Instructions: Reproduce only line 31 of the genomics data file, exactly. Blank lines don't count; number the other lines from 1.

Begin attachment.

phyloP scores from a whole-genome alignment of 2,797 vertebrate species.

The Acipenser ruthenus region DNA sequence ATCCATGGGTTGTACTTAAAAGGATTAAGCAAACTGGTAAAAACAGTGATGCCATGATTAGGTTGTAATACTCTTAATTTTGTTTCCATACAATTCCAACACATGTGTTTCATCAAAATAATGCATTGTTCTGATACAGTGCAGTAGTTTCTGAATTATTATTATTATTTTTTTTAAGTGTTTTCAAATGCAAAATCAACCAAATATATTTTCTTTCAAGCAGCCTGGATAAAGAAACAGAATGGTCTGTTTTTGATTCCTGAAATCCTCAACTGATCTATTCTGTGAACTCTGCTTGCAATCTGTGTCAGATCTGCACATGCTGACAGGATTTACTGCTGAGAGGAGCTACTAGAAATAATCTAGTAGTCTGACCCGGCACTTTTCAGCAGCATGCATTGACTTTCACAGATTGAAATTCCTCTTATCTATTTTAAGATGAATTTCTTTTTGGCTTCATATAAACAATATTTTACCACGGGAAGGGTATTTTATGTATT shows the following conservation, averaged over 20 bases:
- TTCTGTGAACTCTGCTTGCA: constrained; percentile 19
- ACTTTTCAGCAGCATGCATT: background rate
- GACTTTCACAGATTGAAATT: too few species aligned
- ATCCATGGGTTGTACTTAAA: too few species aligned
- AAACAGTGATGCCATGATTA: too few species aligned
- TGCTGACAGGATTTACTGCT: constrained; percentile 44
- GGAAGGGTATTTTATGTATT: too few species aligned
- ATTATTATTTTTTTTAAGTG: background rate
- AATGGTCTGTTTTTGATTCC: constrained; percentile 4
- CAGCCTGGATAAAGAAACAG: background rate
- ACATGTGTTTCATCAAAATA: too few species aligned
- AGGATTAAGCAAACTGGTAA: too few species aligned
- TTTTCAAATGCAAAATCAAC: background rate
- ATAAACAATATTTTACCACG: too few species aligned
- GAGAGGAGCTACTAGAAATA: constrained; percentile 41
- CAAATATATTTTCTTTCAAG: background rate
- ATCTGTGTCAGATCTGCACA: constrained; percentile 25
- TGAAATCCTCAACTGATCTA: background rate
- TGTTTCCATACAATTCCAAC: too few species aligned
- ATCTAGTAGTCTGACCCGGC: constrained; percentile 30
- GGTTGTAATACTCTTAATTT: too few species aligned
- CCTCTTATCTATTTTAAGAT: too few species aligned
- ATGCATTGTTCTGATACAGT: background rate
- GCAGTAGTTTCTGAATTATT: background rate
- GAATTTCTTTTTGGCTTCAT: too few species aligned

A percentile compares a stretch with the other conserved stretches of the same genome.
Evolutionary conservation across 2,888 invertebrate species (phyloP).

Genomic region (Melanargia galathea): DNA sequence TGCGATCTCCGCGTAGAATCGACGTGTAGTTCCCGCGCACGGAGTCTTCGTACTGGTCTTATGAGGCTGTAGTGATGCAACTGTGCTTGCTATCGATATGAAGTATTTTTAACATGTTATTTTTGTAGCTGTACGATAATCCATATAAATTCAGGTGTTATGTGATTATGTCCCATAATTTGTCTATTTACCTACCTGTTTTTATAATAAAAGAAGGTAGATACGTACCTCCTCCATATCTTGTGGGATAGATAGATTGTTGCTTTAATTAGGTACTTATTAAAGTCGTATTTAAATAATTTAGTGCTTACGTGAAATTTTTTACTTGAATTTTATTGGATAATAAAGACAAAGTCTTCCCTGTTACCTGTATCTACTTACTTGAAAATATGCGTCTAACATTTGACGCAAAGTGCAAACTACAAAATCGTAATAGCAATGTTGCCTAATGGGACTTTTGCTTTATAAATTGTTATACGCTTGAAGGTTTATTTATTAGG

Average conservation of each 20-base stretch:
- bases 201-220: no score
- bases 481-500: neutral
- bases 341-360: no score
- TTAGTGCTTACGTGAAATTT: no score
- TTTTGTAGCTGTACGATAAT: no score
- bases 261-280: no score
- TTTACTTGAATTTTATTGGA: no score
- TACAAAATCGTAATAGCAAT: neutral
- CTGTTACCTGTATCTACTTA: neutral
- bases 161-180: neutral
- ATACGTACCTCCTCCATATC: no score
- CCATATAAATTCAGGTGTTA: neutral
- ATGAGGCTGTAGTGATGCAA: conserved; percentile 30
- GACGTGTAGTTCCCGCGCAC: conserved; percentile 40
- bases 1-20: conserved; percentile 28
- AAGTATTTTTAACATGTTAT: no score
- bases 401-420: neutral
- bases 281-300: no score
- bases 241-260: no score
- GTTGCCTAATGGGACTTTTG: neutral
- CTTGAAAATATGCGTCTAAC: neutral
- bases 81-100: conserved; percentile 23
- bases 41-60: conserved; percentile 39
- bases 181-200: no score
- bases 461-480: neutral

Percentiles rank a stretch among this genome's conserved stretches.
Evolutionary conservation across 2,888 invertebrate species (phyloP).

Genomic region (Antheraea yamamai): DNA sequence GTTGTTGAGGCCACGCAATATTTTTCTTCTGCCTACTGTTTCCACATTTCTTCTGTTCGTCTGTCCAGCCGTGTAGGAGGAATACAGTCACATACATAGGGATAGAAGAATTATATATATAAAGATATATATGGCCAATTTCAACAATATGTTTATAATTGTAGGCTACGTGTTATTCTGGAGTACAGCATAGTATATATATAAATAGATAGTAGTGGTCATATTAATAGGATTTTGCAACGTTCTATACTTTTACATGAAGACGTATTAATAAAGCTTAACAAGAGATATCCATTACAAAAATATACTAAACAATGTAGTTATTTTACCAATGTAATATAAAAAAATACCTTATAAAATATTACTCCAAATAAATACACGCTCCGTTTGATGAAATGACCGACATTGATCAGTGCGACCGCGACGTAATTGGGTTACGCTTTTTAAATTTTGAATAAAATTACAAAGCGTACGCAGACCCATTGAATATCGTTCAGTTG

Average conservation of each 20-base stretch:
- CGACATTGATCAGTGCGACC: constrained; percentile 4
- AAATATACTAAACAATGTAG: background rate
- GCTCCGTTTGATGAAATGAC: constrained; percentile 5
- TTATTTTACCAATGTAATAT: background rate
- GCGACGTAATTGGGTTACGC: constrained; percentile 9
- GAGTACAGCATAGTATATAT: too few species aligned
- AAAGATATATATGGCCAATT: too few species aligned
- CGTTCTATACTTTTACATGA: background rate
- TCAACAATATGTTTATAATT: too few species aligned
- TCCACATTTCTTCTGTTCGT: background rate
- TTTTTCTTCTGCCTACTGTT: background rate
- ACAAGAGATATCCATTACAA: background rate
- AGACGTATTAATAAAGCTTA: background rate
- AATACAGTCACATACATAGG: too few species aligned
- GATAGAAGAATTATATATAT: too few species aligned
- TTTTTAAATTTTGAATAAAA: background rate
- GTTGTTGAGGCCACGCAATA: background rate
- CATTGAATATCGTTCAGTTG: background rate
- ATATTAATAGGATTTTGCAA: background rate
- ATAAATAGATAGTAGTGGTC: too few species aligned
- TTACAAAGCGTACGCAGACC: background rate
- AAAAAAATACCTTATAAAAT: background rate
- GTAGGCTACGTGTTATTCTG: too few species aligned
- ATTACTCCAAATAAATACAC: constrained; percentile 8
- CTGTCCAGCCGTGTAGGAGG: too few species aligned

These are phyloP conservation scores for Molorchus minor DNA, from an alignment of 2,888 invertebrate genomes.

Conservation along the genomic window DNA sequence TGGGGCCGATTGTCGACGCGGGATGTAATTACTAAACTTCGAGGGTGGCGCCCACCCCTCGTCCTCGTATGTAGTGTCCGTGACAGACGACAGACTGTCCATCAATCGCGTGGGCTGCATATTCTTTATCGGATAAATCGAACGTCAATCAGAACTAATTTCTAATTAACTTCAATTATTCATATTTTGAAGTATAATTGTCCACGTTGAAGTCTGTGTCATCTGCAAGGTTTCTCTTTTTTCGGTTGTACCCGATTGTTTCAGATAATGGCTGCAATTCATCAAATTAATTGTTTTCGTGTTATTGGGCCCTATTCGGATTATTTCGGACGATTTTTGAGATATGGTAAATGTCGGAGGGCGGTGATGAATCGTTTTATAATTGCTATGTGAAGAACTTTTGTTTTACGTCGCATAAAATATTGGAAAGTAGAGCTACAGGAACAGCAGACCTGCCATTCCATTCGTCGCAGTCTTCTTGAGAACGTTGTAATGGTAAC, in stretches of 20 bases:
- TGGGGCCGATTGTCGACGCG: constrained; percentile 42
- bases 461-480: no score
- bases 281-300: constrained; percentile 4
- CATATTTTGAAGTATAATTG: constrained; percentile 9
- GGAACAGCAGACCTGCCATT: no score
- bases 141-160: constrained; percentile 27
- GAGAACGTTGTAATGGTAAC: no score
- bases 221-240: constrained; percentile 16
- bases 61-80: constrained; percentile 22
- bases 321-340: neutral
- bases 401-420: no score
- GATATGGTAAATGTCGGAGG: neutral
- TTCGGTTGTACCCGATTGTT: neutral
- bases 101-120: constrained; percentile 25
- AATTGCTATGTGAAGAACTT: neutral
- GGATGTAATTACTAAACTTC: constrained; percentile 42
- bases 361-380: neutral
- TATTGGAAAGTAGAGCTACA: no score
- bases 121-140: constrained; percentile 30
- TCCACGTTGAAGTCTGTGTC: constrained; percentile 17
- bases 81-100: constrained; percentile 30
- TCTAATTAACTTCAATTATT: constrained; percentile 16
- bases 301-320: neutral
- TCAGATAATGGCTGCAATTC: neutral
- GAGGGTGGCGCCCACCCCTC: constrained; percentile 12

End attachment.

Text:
Average conservation of each 20-base stretch: